"Many cases in the federal courts deal with phases of the problem presented in the case at bar. To attempt to harmonize them would be a futile task. They involve the appreciation of particular situations, at times with borderline conclusions.
At this point the Justice said "Typical illustrations are cited in the margin" and cited, with a short recital of the facts of each case, several cases in which the expenses had been held to be ordinary, and several cases in which they had been held not to be ordinary.
Since the Supreme Court spoke, as above quoted, in 1933, litigation of the question has continued apace. Yet the codifications of the Internal Revenue laws in 1939, supra, and in 1954, 26 U.S.C. (1958 ed.) § 162(a), did not change a syllable of the statutory language. This shows, of course, that it has been found impossible to write a useful definition of the words "ordinary and necessary," for the purpose here at hand. The problem has been left thus at large in the laps of the tax administrators and the courts.
In Welch v. Helvering, supra, the Court suggests that whatever is appropriate and helpful to the plaintiff's business may be "necessary," within the meaning of the statute. But when the expenditure has been found, as it might be found in the plaintiff's case, to be necessary, within the meaning suggested by the Supreme Court, the more difficult question of whether it is "ordinary" is still to be solved.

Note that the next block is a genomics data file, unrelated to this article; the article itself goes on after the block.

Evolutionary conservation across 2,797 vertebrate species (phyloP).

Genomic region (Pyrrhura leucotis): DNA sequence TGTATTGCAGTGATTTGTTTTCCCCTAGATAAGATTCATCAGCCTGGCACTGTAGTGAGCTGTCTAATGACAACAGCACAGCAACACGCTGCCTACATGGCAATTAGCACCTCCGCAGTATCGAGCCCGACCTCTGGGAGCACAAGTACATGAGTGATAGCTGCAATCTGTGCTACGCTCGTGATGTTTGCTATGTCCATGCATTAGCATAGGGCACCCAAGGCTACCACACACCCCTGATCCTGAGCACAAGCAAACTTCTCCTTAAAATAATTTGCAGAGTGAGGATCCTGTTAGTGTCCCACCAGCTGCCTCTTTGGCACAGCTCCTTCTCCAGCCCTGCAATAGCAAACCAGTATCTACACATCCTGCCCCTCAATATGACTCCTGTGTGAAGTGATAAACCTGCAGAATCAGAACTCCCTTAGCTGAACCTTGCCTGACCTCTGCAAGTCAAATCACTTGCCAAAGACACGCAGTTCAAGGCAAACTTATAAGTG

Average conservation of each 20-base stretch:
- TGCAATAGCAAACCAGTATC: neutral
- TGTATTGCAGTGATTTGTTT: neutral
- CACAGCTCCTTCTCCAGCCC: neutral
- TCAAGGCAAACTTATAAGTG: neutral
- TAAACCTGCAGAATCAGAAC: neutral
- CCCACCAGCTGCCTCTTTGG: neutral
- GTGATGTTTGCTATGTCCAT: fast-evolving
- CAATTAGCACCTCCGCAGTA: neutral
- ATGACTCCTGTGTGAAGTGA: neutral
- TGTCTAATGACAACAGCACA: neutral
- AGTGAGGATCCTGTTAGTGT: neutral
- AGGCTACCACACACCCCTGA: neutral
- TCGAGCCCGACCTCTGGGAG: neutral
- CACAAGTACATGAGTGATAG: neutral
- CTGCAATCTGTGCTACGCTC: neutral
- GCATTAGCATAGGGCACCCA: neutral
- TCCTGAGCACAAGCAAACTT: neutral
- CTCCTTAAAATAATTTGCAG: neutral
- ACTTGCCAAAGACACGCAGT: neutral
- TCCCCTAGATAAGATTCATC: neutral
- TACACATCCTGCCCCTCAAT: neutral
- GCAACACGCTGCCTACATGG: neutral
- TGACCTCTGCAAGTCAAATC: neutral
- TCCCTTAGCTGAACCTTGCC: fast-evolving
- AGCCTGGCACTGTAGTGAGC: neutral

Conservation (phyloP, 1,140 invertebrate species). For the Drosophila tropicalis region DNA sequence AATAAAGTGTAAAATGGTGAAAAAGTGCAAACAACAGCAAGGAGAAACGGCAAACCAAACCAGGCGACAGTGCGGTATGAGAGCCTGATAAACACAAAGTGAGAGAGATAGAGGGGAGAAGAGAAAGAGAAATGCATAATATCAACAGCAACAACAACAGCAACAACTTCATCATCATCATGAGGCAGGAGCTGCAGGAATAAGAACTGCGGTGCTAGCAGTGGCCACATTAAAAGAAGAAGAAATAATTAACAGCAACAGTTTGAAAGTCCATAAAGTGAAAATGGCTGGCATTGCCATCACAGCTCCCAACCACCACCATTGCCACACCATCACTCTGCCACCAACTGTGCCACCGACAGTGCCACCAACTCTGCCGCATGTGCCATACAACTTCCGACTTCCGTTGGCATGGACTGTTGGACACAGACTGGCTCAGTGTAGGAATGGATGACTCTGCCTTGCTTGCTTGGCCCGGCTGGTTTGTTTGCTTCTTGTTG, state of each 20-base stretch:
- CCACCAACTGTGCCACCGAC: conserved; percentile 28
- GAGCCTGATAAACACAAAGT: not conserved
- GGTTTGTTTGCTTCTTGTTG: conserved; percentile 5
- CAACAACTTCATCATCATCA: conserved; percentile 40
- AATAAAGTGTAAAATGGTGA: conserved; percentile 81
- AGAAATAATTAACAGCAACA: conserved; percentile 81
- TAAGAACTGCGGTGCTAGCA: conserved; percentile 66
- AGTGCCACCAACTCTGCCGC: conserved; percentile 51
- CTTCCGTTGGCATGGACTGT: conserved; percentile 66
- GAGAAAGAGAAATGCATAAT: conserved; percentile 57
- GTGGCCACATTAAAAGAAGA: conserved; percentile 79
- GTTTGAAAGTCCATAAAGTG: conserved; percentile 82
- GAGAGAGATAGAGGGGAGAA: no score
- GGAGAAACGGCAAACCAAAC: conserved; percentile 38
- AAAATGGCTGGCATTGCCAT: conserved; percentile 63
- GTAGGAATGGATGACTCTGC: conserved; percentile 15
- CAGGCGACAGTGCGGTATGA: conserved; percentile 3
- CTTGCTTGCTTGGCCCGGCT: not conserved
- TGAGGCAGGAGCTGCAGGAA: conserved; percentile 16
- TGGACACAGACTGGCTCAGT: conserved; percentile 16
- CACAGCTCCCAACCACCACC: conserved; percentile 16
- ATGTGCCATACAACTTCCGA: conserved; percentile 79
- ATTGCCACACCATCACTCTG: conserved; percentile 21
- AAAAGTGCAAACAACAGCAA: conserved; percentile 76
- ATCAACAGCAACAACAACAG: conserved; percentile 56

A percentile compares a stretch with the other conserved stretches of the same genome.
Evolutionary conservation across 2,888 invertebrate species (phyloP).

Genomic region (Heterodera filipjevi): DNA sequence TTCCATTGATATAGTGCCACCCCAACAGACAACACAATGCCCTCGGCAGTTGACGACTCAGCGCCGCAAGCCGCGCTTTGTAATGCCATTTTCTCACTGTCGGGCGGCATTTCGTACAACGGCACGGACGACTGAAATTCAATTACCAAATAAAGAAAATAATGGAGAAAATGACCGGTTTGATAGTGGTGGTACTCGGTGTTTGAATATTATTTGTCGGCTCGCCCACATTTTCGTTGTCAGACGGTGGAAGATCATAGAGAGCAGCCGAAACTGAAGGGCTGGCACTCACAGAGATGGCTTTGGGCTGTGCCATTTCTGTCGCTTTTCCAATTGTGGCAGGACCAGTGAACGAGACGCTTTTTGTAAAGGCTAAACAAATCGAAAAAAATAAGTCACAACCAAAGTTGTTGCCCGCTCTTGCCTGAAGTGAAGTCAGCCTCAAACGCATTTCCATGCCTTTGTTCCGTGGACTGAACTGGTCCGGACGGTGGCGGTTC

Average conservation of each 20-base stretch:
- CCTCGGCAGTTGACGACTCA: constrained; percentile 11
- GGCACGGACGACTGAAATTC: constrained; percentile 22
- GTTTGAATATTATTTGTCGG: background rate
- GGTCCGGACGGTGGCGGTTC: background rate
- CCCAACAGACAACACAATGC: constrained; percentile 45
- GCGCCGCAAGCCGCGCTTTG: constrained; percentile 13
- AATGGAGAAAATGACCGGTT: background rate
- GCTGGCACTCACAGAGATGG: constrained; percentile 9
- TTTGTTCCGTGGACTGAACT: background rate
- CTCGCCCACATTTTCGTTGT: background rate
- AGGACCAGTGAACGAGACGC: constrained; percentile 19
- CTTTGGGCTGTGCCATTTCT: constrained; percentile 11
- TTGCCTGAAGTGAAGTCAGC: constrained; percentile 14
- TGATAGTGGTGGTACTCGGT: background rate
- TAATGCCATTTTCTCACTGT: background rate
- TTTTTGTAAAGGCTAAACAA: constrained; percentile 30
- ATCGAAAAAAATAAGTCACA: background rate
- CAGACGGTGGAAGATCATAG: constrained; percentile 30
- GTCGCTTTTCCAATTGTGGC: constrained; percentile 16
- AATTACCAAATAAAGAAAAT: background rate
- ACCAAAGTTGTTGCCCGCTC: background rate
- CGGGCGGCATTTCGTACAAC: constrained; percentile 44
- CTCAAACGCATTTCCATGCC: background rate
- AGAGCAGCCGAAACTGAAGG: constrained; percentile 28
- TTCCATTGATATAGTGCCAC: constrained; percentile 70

An expenditure does not fail the test of being "ordinary" because it has never before happened to the affected taxpayer. The Supreme Court's illustration is that of a lawsuit affecting the safety of a business. If one considers business as a whole, such expenditures are numerous, hence not out of the ordinary.
The plaintiff's expenditure was for the purpose of putting the ownership of a going business, Ryegate, and its property into the hands of two legal strangers to the plaintiff. Without more, that conduct on the part of the plaintiff would be so extraordinary as to be inexplicable. But when we recall that the plaintiff hoped to earn commissions and fees for services which it would perform for Ryegate, and that the two companies which were to own Ryegate were owned by the same natural persons who owned the plaintiff, the conduct becomes explicable. The fact that it was explicable may well have satisfied the statutory requirement that the expenditure be "necessary." It does not, of itself, show that the expenditure was "ordinary."
The evidence is confused as to the time and amount of the plaintiff's earnings from Ryegate, but indicates that they may have been some $7,000 a year. At that rate it would have taken many years for the plaintiff to have recovered its investment in Ryegate, even assuming that it could have performed the services without additional cost so that the earnings would have been net. The plaintiff would not, of course, have made its Ryegate expenditure if it had been taking any risk as to ...